Females consistently had a significantly lower all-cause age-standardized mortality rate than males in Middlesex-London over the decade spanning 2006 to 2015 and the decrease from in the rate for females from 643.6/100,000 in 2006 to 582.1/ 100,000 in 2015 was also a significant decline over time. There was less overall decrease in the male rate over-time (Figure 3.3.4).

When the sex-specific age-standardized rates for Middlesex-London were considered more closely, there was an interesting pattern whereby an increase in the male all-cause mortality rate in 2009 and again in 2012, precedes an increase in the female rate a year later (Figure 3.3.4).

Interpretation
Significant declines in all-cause age standardization rates in the decade from 2006 to 2015 in Middlesex-London indicate an overall positive improvement in the population’s health. However, recent flattening of the rate, within the context of continued improvement in Ontario may be signaling that Middlesex-London could be undergoing a change in population health that warrants further attention.

Sub-group differences in death from all causes

Urban population centres had a significantly higher all cause age-standardized mortality rate than rural areas for the last three years of available date from 2013 to 2015 (Figure 3.3.5).

Interpretation
When looking within Middlesex-London, all-cause mortality for residents in the rural areas outside of the small population centres (e.g., Strathroy) and large population centres (i.e., City of London) was significantly better than those in the urban areas. This finding is inconsistent with overall trends in Ontario overall where city dwellers and the well-off experienced the greatest gains in the last 40 years.3

Given that it was not possible to look at all-cause mortality by income group, further analysis of income by region might help to understand the differences found by urban and rural regions more fully.

Interpretive Notes

All-cause mortality is based on the residence of the deceased at the time of death as opposed to where the death took place.

How this Indicator was Calculated: 
Ontario Public Health Standard: 

Population Health Assessment and Surveillance Protocol, 2018

Ontario Public Health Standards: Requirements for Programs, Services, and, Accountability - Transparency and Demonstrating Impact (p. 71)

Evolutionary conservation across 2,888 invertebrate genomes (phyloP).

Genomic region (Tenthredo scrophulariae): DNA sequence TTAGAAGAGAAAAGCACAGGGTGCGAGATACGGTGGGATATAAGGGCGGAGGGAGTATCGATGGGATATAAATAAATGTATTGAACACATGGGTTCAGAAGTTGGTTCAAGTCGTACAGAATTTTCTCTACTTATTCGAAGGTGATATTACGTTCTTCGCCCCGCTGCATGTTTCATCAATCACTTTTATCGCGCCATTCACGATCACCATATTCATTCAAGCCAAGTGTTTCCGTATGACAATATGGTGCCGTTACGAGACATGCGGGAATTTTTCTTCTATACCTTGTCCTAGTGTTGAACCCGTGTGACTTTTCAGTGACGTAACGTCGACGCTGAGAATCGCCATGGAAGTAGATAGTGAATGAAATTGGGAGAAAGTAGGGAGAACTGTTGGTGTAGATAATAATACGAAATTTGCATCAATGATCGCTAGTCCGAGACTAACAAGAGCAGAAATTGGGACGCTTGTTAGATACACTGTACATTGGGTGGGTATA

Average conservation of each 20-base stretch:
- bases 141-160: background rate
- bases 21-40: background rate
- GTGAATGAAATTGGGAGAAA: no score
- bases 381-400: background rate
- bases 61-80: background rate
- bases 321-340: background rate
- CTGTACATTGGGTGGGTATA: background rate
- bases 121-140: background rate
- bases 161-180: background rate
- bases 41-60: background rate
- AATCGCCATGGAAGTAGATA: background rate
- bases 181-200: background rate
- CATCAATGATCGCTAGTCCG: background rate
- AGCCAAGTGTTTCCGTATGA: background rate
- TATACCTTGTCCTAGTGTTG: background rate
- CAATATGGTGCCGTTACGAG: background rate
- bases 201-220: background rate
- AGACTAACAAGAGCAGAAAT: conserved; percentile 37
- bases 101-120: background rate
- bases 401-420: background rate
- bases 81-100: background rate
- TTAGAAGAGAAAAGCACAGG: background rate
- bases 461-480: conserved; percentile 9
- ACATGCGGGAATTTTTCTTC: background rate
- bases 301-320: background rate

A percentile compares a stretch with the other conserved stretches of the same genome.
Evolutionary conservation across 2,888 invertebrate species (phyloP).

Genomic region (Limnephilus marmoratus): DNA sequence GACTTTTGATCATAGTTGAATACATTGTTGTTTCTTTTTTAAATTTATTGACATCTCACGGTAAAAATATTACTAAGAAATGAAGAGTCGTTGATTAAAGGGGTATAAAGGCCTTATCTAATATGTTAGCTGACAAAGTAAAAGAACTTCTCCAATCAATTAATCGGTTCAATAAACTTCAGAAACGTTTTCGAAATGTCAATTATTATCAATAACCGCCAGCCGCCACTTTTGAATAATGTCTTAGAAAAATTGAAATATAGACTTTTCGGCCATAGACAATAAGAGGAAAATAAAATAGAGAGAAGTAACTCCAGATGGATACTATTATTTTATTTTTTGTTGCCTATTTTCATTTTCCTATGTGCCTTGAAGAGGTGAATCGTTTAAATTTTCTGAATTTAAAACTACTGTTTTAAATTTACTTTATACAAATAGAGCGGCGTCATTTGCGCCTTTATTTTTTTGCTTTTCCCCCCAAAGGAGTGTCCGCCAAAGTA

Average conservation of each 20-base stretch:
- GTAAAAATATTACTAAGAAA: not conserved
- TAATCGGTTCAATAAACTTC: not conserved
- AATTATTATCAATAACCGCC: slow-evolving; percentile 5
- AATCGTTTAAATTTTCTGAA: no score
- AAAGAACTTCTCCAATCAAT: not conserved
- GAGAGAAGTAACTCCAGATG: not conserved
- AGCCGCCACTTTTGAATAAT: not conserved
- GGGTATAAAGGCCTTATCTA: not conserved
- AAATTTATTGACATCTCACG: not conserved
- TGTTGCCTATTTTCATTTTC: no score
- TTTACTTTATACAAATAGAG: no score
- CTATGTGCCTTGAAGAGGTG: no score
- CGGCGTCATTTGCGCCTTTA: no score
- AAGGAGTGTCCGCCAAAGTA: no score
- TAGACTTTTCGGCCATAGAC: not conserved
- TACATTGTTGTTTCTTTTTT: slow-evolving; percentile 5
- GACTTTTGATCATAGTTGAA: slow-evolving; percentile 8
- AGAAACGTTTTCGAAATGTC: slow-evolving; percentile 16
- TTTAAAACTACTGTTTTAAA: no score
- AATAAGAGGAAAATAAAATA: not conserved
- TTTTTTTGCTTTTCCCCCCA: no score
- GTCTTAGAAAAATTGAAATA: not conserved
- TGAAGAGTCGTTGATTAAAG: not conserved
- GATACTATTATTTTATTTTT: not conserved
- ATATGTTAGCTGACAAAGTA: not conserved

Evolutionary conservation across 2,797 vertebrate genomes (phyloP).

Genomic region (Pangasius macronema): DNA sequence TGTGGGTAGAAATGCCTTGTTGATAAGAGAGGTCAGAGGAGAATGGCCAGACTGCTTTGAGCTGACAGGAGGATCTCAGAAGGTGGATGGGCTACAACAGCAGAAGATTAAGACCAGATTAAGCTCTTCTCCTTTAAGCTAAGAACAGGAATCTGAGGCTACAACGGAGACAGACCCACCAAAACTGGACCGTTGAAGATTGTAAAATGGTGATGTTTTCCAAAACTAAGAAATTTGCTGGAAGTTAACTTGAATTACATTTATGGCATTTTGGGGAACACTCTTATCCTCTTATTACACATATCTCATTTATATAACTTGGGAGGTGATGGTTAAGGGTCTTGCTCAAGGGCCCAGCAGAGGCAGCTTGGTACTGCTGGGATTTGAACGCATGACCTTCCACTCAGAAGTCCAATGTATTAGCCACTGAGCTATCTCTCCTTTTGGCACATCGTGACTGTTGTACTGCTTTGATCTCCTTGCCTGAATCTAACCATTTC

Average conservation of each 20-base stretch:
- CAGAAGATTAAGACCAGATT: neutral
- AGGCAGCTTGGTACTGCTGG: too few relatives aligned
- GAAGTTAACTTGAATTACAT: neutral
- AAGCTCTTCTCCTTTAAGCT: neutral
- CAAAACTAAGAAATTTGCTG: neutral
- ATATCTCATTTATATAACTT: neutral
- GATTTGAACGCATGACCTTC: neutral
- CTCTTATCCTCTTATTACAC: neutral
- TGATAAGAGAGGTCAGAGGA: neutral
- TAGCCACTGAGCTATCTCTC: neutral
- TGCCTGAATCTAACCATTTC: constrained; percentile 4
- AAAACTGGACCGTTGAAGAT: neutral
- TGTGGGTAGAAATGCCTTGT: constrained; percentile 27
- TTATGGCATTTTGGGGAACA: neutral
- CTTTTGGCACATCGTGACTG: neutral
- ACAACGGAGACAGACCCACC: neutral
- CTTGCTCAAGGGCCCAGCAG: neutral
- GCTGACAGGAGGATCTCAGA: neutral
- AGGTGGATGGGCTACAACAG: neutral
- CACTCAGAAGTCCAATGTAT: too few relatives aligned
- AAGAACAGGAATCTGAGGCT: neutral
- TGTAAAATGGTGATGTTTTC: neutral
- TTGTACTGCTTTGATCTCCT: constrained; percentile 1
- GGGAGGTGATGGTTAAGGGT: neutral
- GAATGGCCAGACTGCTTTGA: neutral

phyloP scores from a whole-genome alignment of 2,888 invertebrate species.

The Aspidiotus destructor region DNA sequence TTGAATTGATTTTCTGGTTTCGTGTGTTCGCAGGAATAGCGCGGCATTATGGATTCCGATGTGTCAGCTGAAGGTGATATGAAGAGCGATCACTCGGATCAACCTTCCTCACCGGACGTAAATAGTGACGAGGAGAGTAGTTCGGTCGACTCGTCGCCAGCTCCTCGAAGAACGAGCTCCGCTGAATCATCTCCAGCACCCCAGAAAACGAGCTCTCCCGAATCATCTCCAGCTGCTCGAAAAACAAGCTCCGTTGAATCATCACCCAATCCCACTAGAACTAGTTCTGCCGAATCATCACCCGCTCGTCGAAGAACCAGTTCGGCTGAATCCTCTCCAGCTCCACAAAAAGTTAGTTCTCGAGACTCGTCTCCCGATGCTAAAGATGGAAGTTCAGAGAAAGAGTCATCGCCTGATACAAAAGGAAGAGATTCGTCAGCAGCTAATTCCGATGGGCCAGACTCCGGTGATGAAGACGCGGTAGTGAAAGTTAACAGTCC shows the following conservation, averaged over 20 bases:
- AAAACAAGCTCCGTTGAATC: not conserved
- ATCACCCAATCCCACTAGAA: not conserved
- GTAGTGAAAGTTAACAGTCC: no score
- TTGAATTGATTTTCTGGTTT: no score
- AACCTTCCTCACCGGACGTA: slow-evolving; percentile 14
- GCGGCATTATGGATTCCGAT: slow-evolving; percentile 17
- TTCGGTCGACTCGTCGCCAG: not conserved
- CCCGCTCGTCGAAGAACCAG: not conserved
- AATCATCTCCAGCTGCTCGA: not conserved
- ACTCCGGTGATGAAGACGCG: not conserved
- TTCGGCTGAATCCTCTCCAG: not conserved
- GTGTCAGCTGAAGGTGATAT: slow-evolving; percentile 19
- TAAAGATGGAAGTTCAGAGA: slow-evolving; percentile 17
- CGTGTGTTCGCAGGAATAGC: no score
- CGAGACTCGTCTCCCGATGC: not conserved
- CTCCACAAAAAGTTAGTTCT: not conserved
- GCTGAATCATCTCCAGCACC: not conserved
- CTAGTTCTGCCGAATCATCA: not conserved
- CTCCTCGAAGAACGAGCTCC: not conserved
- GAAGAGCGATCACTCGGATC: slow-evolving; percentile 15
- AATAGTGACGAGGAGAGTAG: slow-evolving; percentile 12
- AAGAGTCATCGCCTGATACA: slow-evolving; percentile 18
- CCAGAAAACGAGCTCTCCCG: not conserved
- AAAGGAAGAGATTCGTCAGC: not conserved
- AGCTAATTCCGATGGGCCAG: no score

References:

1.  Buajitti E, Chiodo S, Watson T, Kornas K, Bornbaum C, Henry D, Rosella LC. Ontario atlas of adult mortality, 1992-2015 [Internet]. Version 2.0: trends in public health units. Toronto (ON): Population Health Analytics Lab; 2018 [cited 2019 May 27]. 87 p. Available from: https://pophealthanalytics.com/wp-content/uploads/2019/03/OntarioAtlasOf...

2.  Government of Ontario, Ministry of Health and Long-Term Care. Ontario public health standards: requirements for programs, services, and accountability [Internet]. Toronto (ON): Ministry of Health and Long-Term Care; 2018 Jan 1 [revised 2018 Jul 1]. Figure 6, Public health indicator framework for program outcomes and contributions to population health outcomes; [cited 2019 May 27]; p. 73. Available from: http://www.health.gov.on.ca/en/pro/programs/publichealth/oph_standards/d...

3.  Henry D, Buajitti E, Rosella L. Regional inequalities in all-cause and premature mortality in Ontario. Healthc Pap [Internet]. 2018 Jan [cited 2019 May 27]; 17(3):28 Available from: https://www.researchgate.net/publication/326075530_Regional_Inequalities...

Last modified on: June 21, 2019

Jargon Explained

Age-standardized mortality rate
Number of deaths that would occur for a given population if that population had the same age distribution as the 1991 Canadian population.

Crude mortality rate
Total number of events (e.g., deaths, births, hospitalizations) divided by the total population for a given time period and geography. If one is interested in knowing the true event rates in a particular geographic area, then unadjusted or crude rate should be used instead of age standardized rate.